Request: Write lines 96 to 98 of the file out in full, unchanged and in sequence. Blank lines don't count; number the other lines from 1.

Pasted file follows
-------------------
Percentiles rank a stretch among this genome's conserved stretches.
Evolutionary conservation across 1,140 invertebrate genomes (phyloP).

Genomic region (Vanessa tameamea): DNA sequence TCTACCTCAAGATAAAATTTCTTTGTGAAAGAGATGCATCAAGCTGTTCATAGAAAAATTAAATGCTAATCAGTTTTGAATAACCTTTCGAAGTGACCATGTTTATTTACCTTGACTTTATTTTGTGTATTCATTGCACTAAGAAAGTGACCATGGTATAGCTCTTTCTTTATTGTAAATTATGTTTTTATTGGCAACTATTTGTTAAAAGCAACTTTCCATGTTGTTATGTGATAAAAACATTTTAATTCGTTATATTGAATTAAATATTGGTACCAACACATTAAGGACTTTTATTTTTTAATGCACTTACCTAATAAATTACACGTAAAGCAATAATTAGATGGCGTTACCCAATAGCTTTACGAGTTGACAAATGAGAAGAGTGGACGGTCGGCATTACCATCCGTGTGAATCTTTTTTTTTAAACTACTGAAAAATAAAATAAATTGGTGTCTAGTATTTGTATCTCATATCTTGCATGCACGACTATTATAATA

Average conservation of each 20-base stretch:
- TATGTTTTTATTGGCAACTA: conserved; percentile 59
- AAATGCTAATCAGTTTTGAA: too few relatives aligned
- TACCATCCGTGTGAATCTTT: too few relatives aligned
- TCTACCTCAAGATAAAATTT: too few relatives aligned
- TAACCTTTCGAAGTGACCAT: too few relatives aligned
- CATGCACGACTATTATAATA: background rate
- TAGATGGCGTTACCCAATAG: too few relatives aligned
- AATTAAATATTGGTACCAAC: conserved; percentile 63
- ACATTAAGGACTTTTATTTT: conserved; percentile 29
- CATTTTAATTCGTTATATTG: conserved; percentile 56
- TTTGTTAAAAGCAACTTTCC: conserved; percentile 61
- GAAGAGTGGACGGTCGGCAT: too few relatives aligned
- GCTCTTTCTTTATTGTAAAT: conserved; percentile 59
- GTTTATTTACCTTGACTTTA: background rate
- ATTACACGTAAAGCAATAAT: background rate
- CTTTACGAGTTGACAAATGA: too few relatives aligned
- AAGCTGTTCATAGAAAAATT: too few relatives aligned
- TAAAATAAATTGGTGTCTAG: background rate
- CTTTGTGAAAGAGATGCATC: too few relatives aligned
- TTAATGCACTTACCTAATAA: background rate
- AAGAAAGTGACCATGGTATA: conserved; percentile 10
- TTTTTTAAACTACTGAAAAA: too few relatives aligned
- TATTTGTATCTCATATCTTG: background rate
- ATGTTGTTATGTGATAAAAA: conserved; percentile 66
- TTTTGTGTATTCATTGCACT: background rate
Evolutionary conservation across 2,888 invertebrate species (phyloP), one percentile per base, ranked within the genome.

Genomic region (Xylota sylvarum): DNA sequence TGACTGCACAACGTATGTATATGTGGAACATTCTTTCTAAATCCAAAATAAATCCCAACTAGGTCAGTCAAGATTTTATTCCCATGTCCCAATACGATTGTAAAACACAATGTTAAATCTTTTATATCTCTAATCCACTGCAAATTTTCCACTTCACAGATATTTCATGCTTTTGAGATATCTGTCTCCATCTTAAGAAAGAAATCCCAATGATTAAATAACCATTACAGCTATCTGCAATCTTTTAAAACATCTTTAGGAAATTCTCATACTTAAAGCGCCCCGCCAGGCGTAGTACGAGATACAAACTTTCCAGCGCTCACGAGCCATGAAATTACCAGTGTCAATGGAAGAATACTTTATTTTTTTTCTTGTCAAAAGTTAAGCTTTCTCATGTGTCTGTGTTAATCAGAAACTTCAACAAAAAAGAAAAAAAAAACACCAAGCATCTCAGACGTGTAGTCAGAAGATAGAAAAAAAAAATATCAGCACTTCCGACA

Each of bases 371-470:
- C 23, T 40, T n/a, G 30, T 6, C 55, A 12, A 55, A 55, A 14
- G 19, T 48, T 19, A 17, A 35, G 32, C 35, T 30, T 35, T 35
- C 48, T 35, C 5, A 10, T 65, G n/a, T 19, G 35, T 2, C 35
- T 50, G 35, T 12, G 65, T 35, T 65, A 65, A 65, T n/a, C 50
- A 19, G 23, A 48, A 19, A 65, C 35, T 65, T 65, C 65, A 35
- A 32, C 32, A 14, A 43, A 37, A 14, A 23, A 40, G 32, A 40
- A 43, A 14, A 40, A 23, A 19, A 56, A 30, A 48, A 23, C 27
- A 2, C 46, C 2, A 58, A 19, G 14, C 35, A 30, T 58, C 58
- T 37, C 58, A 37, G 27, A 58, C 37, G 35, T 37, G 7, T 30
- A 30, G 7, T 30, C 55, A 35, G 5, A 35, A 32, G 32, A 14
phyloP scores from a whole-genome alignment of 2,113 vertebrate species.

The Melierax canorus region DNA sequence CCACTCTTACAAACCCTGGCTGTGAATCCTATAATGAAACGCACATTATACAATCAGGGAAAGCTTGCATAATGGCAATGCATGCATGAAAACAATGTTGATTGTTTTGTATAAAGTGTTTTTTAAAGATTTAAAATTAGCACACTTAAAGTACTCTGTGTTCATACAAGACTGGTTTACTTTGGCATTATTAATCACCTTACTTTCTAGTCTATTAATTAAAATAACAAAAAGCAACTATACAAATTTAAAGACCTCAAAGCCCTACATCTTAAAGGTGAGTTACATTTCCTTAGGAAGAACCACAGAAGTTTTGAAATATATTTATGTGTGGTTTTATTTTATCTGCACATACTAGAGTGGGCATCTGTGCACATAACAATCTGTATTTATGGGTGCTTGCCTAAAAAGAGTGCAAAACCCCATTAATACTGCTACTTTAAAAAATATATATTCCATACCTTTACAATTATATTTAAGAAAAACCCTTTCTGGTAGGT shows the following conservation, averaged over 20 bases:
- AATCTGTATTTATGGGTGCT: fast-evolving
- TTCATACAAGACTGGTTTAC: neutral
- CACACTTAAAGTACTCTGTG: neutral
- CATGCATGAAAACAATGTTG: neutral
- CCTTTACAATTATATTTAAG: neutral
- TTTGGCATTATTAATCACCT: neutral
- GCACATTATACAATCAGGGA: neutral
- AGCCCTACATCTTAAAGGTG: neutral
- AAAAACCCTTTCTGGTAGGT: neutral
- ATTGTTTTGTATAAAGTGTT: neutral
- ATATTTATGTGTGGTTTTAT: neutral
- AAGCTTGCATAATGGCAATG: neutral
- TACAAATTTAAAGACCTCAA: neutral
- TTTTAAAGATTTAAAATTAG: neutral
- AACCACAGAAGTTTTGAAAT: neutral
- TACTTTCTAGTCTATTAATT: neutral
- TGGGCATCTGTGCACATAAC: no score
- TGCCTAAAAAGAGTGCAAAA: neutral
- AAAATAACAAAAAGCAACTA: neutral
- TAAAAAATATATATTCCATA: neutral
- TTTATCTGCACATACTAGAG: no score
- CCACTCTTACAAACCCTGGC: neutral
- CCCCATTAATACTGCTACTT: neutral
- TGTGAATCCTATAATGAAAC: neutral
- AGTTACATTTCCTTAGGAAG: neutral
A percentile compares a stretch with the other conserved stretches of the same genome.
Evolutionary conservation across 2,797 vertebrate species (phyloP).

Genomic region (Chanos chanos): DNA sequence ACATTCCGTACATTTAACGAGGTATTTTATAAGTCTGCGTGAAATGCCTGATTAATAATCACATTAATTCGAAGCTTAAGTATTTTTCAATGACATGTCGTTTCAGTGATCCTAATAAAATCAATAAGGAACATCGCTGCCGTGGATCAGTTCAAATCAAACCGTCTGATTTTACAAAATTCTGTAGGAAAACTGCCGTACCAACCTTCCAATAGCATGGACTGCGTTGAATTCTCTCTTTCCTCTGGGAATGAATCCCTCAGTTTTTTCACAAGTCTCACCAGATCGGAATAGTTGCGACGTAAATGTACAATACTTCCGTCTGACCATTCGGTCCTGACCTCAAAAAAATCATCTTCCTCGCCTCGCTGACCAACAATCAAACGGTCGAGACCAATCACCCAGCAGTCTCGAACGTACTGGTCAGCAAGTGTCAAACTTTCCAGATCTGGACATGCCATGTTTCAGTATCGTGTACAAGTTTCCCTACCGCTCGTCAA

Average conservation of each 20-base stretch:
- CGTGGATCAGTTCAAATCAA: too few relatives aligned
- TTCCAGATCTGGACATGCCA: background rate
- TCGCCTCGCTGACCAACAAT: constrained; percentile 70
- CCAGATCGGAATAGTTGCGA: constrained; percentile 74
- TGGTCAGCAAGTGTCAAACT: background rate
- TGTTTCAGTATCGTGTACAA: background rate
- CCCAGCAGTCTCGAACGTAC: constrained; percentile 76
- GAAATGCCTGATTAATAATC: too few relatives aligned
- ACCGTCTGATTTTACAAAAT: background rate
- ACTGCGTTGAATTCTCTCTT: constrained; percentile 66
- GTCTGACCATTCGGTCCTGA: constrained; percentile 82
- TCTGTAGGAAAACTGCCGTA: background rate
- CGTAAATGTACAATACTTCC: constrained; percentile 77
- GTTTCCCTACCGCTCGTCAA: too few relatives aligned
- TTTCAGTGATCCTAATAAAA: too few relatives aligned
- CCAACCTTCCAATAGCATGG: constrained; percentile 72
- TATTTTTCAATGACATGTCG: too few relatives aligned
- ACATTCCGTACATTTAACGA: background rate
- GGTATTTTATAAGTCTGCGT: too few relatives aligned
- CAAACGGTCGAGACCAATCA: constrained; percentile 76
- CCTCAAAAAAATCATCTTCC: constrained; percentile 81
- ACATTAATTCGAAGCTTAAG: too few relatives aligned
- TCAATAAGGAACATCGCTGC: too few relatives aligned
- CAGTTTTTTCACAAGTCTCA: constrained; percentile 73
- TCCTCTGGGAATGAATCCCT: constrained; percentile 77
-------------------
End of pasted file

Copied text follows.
- TCAATAAGGAACATCGCTGC: too few relatives aligned
- CAGTTTTTTCACAAGTCTCA: constrained; percentile 73
- TCCTCTGGGAATGAATCCCT: constrained; percentile 77